Google’s Darkest Days: After Three Deaths, a Workforce Reckons with a Changed CompanyRead more

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Musk’s Twitter Should Bite the Bullet on Equity Raising

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Elon Musk’s tweet early Saturday morning that Twitter is “still cash flow negative”—as in spending more than it is taking in—was, by Musk standards, a bit of a yawn. We’ve heard so much about Twitter’s precarious financial position over the past few months—as Musk acknowledged in the tweet, it’s due to both a roughly 50% drop in ad revenue and a “heavy debt load”—that his comment barely constituted news. But if you think about it, it is remarkable that after shrinking Twitter’s workforce by 80% and stiffing landlords, other vendors and even laid-off staff, the company is still not profitable.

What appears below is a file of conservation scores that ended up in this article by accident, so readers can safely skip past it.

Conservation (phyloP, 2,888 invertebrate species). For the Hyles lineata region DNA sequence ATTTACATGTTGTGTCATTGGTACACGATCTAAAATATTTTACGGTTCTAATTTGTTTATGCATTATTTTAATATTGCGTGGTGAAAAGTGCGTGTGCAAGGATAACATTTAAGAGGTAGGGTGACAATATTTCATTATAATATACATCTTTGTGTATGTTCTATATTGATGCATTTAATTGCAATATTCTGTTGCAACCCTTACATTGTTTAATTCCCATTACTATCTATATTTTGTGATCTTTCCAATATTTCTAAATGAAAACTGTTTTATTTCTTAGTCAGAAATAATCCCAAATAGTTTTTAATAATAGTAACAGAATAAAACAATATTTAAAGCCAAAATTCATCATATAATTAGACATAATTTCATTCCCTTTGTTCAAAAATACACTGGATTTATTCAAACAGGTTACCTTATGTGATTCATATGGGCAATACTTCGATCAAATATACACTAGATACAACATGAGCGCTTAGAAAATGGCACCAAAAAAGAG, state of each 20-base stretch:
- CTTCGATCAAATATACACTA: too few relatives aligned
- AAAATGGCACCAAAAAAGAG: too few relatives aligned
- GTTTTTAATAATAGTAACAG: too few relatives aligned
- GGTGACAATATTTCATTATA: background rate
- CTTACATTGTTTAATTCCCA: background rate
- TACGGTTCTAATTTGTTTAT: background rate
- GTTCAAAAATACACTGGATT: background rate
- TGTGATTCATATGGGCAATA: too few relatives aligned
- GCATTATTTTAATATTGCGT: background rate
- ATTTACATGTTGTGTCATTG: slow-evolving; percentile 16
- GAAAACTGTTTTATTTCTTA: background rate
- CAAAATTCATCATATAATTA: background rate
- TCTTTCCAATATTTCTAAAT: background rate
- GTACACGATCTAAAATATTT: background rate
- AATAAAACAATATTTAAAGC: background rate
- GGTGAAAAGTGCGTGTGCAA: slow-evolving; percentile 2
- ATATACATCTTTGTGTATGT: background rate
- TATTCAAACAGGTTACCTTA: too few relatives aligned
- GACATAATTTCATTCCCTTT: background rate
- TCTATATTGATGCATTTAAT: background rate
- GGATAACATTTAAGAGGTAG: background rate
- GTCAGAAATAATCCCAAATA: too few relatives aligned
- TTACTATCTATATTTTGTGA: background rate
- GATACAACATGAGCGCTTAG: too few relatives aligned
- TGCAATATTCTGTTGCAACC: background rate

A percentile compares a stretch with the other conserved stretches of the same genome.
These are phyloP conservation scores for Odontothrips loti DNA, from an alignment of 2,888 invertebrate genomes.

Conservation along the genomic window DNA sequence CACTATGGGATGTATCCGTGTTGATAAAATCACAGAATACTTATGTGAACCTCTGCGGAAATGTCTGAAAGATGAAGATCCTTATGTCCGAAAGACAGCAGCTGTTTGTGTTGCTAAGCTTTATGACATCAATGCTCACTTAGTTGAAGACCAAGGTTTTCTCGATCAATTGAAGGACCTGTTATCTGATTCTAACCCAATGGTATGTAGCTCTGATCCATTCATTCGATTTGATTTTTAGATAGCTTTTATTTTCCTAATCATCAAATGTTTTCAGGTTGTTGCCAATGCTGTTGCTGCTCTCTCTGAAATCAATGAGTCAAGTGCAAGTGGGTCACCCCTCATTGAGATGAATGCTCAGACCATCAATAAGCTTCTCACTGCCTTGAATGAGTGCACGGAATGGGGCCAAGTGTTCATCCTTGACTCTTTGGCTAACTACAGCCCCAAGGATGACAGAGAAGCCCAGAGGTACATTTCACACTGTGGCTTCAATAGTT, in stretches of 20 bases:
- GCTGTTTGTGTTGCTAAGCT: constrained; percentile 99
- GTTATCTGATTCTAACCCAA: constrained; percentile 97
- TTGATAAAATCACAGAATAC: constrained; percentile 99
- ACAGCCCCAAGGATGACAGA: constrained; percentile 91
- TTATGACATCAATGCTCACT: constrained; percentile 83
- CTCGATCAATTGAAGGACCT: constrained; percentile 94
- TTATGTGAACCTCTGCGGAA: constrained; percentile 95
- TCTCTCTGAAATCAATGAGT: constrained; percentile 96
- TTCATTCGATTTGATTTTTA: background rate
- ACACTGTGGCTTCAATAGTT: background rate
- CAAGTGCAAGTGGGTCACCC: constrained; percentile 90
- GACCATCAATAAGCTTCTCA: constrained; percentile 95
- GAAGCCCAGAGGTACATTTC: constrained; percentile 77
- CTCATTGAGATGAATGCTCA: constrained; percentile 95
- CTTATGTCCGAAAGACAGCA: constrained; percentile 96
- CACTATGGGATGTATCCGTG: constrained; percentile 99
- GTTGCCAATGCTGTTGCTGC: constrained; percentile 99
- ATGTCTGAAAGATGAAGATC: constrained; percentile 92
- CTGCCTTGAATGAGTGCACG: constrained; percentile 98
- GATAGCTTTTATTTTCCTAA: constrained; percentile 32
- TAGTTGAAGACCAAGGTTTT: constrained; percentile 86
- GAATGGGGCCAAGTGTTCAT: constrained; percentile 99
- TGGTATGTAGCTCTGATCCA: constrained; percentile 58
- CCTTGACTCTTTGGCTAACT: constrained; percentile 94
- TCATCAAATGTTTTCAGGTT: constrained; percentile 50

But that’s what happens when you borrow $13 billion with floating interest rates, and those rates are skyrocketing at the same time that your revenue is nose-diving. The annual interest costs on the debt he took on to buy the company are likely now around $1.4 billion currently, given that it was taken out at margins of as much as 10 percentage points above benchmark interest rates like this one. On top of that, even a quarter of Twitter’s pre-Musk operating expenses amounts to about $1.2 billion. On the revenue side of the ledger, if advertising is running at half of Twitter’s 2021 number, it’s around $2.25 billion. You can see the problem. And given the launch of Meta Platforms’ Threads, which is almost certainly drawing some usage away from Twitter, things could even get worse. It’s little wonder that at least some of Musk’s backers in the Twitter buyout are writing down their stakes significantly—including Ark’s Cathie Wood, as The Wall Street Journal reported today.

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